A private equity investment in a company typically involves a transformational, value-added, active management strategy.
The private equity fund seek a high-quality management team and a strategic plan to grow and improve the business. Private equity investors usually own the business for a number of years and work with the company's management to develop and improve performance, operations and strategic direction.
Over the past few decades, private equity has grown to represent a strong force in the economies of Europe and North America. It exerts substantial influence on many developed economies and long-term portfolios held by institutional investors.
In general, there are three stages in a private equity investment; the initial transaction, the development of the portfolio company and the sale of the company.
Investors in private equity are primarily large international institutions. Most of the funds raised come from public or private pension funds, fund-of-funds, life insurance companies, foundations and endowments or banks. However, smaller investors and individuals can also invest in private equity funds by way of listed vehicles or funds.
Investors tend to invest in private equity because they seek higher returns and portfolio diversification. They are also keen to spread their risk as the correlation to public markets is limited, even if private equity can be cyclical.
Private equity companies
In the early days private equity companies were often owned by different banks, but today the majority of private equity activity is undertaken by independent private equity firms owned by their management and leading professionals. These executives are expected to commit their own capital to the funds, investing in parallel with their investors; typically between 1 and 3 per cent of the total capital committed. This is a requirement from fund investors who thereby ensure that their interests are aligned with the manager of the fund, the so-called General Partner.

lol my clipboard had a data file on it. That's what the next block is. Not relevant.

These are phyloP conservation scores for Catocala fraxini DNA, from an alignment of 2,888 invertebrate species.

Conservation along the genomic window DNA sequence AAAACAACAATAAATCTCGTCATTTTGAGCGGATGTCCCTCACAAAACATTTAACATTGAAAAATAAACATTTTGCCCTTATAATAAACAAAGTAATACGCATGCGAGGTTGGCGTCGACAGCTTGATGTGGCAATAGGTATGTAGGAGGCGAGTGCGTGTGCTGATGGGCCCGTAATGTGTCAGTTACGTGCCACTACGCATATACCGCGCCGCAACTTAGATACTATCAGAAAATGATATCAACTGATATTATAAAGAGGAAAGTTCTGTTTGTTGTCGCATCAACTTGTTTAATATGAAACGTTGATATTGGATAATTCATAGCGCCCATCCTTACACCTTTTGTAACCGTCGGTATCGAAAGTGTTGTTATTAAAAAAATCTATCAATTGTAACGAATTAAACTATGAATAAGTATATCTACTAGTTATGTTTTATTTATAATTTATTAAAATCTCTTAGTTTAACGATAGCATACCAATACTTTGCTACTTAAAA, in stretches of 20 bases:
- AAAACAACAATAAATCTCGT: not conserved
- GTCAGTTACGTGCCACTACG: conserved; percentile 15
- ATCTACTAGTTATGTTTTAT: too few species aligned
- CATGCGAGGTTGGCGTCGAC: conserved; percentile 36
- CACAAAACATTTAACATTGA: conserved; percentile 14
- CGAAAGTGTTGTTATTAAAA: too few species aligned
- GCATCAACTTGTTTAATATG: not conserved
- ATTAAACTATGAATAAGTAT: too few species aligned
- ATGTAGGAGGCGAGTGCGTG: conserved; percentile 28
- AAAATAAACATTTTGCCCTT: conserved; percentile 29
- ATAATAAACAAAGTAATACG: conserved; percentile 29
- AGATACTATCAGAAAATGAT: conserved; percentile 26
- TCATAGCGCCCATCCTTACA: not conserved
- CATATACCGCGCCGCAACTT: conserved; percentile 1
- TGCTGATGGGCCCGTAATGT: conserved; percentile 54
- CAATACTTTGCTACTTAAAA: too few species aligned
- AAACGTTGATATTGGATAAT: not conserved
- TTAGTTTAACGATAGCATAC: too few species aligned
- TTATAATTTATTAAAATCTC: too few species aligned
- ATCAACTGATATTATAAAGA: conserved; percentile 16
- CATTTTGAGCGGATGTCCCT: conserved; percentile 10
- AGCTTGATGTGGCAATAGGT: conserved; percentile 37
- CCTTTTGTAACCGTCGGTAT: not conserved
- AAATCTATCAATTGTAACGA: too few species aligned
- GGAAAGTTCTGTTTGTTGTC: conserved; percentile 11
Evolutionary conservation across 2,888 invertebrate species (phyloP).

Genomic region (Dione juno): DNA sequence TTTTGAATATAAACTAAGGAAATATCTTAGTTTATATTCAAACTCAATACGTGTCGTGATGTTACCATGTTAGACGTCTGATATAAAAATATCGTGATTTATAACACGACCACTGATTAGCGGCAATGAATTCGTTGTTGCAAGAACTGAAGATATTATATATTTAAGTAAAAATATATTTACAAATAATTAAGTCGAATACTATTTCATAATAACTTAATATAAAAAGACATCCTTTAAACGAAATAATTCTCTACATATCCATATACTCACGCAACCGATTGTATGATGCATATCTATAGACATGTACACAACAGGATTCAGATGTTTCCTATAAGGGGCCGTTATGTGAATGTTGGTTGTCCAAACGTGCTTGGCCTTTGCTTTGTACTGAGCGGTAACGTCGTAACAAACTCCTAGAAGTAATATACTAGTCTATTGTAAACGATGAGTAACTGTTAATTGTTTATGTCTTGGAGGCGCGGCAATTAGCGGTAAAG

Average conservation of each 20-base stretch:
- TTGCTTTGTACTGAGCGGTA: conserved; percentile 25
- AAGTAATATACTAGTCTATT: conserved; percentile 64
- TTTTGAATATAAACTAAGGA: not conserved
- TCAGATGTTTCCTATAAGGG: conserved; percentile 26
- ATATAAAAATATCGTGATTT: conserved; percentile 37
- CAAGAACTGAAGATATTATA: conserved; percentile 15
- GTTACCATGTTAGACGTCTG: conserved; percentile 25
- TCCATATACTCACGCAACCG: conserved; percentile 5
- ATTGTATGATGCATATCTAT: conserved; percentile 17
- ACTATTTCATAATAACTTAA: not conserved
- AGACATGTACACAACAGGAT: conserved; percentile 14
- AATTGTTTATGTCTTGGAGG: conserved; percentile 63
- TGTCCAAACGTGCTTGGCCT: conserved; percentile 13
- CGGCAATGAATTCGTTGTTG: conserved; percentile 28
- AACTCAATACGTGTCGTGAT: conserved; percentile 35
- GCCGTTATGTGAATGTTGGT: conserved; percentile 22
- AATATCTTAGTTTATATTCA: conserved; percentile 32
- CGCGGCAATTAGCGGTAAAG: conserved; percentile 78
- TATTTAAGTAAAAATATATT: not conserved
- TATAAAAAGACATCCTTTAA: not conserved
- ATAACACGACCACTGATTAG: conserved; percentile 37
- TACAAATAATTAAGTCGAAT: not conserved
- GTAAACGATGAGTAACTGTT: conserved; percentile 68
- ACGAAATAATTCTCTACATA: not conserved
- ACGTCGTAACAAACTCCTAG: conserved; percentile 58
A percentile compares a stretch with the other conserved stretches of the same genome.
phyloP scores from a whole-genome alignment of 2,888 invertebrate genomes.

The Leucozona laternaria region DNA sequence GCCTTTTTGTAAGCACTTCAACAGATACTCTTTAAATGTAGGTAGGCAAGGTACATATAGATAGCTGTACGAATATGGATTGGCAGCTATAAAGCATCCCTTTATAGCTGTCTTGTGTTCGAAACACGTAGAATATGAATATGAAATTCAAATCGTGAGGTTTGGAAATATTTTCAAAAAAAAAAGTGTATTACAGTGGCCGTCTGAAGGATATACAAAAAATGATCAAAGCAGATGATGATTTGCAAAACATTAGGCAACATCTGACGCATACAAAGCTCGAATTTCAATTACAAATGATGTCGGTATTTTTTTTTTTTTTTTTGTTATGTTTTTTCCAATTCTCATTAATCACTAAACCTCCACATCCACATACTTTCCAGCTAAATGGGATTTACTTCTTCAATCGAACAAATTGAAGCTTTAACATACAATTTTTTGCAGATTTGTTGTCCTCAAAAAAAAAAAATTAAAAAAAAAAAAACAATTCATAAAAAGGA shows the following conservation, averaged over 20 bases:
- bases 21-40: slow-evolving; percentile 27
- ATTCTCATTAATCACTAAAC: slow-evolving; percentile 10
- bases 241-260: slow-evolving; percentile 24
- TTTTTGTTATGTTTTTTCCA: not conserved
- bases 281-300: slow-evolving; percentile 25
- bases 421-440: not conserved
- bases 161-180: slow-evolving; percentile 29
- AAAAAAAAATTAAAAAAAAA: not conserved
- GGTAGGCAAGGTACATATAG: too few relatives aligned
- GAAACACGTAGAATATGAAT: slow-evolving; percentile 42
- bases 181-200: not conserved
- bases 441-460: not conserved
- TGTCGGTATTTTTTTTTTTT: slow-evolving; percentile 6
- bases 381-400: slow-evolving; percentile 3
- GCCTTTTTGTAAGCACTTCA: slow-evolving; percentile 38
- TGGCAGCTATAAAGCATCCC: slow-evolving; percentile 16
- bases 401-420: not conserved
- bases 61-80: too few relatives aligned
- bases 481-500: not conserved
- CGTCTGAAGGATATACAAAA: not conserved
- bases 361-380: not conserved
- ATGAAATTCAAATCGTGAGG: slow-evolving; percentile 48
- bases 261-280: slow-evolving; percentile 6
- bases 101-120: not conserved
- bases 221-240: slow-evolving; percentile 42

The funds in general have no permanent capital. Instead, investors commit to contributing capital up to a predetermined level, which is then drawn down by the investment manager to make investments into various portfolio companies and to cover the costs of the fund.
How private equity works
A fund is typically invested over a three to six-year period. When the fund exits a portfolio company, the proceeds are normally returned to the investors immediately, which means that every fund has a limited life span, typically between eight and 13 years. A new fund is usually raised when the previous is fully invested. At every such fund-raising, there is an extensive evaluation of the private equity firm, its operations and track record, as well as in-depth due diligence.
Private equity firms report back to their investors on a regular basis, usually quarterly, in accordance with established industry guidelines for reporting and valuation of portfolio companies. Regular communication in connection with new investments and/or divestments is also common as is an annual investor meeting.
It is common that the fund’s investment in a portfolio company is organised through a holding company. This structure does not affect the taxation of the underlying portfolio company’s revenues, its cost structure or regular taxation. The portfolio company pays the usual taxes in the countries where it has operations and where it is domiciled.
A crucial part of the operations of a private equity fund is to secure a good supply of promising investment opportunities or companies with development potential. This is known as a deal flow.
Investment opportunities typically arise from family businesses seeking new owners, spin-outs from larger corporations or from private equity funds that operate at an earlier stage in the value chain and have developed and financed the company as far as they can. Privatisations and public to private transactions of listed companies are other sources.